An example for the same would be as follows: If A creates a new company named Shine Diamonds, and B finds out about the company and registers the domain name shinediamonds.com under his name. A would not able to use the website for his company. Now A has to purchase the domain name from B at the rate that B decides. However, if A does not purchase the name and instead creates a different domain name like sdindia.com, then B would still be at advantage as any common man, who tries the domain name shinediamond.com would reach the wrong website but would still believe it to be true as the website would deceivingly make them believe so.

Finally, the last type of rogue website shall be under the theme of speculated domain names. They are very similar to cybersquatting as they also register domain names before the owner can but differ largely on one aspect i.e., cybersquatting targets certain company names, whereas these people focus on registering common words or phrases. For example, veganism.com, astrology.com, space.com, etc.

Infringement of Intellectual Property Rights

No legislation in India has been specifically made to look into the cases of domain names. The Trademarks Act looks into these problems as of now. The courts however have on several occasions explained the distinction between Trademark and Domain name and have also pointed out that the current laws in India are not enough to look into these matters.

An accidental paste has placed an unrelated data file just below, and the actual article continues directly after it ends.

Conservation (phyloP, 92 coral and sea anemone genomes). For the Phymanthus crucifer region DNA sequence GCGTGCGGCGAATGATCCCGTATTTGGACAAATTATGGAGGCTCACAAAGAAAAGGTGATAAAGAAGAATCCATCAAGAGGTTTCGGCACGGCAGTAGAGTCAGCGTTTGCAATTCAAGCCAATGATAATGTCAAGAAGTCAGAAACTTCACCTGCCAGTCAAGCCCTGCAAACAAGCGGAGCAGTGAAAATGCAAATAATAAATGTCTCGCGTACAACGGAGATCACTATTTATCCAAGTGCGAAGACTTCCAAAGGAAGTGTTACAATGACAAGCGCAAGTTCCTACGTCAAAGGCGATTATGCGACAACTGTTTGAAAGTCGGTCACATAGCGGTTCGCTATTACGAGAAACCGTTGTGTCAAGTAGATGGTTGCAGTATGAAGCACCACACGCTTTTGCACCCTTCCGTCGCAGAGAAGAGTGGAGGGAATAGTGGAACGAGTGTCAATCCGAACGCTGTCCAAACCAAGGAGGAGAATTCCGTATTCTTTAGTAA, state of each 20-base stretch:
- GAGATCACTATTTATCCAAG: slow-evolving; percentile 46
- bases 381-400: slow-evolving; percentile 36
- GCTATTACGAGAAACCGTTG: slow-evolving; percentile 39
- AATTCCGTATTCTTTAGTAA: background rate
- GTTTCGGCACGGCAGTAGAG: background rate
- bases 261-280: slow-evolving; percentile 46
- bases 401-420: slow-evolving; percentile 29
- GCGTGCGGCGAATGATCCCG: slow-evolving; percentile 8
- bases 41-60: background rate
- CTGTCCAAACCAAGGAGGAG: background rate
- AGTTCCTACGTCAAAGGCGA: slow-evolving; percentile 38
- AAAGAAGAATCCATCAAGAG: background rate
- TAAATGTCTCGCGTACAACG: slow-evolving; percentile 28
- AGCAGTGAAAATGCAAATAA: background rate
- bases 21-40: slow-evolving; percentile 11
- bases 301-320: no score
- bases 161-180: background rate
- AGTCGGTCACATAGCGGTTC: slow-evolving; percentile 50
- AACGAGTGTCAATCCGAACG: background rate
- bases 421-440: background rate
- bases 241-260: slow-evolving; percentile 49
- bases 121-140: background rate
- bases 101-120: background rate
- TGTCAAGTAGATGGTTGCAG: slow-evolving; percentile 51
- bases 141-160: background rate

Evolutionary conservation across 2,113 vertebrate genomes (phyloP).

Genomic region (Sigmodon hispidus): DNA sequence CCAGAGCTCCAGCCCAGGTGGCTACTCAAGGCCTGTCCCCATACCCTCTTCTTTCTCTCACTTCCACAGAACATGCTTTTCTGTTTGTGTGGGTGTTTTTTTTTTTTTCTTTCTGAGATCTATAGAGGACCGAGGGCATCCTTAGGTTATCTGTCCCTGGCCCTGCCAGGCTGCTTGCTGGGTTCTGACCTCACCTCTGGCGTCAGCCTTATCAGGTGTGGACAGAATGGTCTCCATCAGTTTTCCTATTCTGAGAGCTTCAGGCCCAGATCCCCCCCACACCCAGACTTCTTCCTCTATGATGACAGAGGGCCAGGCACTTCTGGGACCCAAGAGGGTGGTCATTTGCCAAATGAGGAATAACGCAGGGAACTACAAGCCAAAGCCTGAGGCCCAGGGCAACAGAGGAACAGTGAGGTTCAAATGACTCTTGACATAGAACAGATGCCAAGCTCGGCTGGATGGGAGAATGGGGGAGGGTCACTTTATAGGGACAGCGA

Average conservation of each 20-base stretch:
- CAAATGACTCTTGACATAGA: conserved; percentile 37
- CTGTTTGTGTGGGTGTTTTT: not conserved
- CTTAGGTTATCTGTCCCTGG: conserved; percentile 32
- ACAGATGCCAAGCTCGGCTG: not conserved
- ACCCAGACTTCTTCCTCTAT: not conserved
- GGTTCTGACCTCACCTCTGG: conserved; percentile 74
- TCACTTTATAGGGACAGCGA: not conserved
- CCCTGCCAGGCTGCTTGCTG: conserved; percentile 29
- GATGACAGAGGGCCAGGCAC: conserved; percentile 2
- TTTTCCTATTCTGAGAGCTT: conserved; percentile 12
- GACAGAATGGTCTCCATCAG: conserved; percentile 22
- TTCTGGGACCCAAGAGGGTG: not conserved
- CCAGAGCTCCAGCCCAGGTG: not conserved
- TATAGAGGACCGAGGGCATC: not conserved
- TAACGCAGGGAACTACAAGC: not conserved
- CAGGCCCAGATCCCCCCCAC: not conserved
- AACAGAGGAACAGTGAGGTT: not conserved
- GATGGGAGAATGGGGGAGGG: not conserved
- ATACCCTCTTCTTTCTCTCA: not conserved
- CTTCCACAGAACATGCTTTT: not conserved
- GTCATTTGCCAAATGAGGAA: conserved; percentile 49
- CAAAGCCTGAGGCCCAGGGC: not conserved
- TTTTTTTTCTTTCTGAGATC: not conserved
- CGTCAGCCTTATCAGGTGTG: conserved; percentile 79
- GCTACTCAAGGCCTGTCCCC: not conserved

Nevertheless, as of now, the courts do provide relief for such cases. One of the most landmark judgments for the same was Yahoo Inc. v. Akash Arora and anr. The court, in this judgment, very clearly applied the concept of distinctiveness. The respondents wanted to claim their rights on yahooindia.com which was a domain name extremely similar to yahoo.com. The court rejected the respondent’s claim and stated that the two domain names were very similar and infringed the rights of the plaintiff. Even though the courts of our country are resolving these cases through their practical knowledge, it is high time that India comes up with laws that focus on domain names. Unlike Trademark law, where the geography and reputation of a company matter a lot, domain names are an international topic, and they make the laws broader in scope. This makes the creation of new laws tailor-made for domain names an urgent requirement that needs to be looked into.

Author: Maitreyi Shishir, Legal Intern at PA Legal.